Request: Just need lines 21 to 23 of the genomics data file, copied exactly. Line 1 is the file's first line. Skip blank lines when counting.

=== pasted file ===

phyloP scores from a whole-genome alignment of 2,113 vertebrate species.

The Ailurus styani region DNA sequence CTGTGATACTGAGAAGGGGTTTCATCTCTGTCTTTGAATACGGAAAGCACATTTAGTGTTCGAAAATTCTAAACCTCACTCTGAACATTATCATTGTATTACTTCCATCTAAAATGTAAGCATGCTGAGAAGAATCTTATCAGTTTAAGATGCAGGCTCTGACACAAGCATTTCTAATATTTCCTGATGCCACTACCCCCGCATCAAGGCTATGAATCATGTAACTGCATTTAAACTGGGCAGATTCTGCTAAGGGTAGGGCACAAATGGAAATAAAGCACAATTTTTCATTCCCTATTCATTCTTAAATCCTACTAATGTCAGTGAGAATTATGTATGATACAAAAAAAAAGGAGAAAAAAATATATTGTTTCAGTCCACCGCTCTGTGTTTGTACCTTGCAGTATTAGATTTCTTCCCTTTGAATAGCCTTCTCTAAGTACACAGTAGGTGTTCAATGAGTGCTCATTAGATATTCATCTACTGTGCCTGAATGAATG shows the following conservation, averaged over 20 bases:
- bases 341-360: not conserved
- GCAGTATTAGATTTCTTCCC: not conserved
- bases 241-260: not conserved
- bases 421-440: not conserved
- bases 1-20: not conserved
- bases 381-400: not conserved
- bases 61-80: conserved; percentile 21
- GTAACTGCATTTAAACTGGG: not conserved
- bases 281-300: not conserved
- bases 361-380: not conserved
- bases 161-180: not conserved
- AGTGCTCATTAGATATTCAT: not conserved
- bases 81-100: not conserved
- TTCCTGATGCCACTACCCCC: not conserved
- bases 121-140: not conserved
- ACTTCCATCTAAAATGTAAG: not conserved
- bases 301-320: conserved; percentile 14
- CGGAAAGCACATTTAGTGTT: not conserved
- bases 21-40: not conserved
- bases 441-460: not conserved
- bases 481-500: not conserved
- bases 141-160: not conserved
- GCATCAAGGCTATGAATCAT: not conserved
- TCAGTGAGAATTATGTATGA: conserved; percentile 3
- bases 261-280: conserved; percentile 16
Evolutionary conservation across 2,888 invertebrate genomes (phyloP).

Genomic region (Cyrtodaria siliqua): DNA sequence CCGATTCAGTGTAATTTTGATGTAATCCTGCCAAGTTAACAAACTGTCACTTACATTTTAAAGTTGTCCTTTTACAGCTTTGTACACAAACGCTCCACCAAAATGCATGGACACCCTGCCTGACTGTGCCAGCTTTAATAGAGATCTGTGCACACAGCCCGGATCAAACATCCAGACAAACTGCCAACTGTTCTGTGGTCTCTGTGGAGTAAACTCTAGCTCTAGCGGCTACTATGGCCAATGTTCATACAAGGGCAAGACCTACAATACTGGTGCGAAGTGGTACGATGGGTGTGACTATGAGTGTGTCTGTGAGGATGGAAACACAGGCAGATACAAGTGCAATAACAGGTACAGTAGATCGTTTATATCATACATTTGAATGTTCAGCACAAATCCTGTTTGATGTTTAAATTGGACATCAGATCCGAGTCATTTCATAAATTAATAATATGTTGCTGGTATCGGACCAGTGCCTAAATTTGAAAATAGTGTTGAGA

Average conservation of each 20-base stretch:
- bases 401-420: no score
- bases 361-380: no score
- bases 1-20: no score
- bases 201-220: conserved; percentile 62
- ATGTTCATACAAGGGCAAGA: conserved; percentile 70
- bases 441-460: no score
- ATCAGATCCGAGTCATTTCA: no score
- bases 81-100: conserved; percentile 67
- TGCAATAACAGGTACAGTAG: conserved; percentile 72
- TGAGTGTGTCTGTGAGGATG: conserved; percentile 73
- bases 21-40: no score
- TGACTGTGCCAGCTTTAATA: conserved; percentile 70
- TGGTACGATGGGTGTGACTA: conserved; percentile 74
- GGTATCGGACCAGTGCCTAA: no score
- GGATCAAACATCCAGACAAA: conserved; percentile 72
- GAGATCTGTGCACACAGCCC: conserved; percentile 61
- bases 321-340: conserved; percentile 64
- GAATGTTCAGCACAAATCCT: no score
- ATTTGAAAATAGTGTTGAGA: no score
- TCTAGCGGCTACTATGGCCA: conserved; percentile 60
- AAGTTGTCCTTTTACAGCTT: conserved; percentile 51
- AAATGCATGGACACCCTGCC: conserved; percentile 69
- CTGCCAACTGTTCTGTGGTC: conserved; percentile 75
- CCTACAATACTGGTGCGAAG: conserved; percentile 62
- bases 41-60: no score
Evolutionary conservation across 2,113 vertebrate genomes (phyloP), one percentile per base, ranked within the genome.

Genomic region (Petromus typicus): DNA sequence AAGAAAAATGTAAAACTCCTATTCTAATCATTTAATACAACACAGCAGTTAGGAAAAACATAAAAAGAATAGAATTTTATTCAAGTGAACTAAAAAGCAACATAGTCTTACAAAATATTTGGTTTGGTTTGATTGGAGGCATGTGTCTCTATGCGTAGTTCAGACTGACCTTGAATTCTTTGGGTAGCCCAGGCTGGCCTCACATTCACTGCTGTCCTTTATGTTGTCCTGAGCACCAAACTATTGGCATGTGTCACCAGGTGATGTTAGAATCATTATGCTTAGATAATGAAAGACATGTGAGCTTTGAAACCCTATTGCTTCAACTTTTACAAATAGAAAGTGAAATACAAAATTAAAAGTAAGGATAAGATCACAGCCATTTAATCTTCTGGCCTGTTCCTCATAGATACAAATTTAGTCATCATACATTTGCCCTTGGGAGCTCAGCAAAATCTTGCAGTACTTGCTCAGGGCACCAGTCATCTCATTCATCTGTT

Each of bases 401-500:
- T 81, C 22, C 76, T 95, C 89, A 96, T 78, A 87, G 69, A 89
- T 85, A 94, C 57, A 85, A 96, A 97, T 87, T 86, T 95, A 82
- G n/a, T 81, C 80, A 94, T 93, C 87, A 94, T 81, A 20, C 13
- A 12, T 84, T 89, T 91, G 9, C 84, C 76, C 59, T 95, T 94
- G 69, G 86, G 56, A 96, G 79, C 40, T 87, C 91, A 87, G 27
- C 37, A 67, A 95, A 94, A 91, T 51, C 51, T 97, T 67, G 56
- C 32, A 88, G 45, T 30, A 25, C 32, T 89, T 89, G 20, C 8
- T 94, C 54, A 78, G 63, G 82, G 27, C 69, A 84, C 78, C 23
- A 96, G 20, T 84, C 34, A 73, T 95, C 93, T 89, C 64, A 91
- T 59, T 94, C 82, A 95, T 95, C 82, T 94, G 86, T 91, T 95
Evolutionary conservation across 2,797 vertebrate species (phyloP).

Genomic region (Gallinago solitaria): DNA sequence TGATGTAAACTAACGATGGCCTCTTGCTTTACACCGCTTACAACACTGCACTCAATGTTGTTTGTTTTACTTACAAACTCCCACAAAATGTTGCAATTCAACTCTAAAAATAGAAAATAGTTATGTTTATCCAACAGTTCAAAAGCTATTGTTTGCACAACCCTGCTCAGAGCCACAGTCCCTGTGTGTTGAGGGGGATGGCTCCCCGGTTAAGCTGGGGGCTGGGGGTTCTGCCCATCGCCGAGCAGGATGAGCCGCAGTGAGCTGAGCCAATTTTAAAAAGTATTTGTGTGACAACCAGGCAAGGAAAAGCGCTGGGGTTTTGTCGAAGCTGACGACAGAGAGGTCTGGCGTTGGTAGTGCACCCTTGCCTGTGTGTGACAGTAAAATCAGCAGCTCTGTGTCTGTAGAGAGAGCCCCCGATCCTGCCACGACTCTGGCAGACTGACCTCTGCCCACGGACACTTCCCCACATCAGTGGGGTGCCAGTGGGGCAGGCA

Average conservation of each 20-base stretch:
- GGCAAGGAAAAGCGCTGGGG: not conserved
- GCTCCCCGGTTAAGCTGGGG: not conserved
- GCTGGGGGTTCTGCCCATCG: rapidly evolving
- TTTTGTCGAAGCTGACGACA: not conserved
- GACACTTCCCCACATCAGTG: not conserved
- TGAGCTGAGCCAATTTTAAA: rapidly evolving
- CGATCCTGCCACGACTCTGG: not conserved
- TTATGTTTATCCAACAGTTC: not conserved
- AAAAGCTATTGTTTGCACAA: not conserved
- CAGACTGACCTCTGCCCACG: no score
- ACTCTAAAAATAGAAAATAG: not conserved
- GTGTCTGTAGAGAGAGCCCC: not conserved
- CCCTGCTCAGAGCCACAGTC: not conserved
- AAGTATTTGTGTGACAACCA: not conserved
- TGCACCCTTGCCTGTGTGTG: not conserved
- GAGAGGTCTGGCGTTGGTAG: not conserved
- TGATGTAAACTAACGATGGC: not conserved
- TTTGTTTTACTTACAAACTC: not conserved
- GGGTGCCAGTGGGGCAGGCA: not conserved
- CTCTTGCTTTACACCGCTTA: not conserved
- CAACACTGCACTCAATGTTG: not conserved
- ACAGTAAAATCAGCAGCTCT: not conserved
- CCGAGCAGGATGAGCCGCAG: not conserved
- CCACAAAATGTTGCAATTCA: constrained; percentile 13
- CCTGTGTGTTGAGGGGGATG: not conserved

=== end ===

- bases 21-40: not conserved
- bases 441-460: not conserved
- bases 481-500: not conserved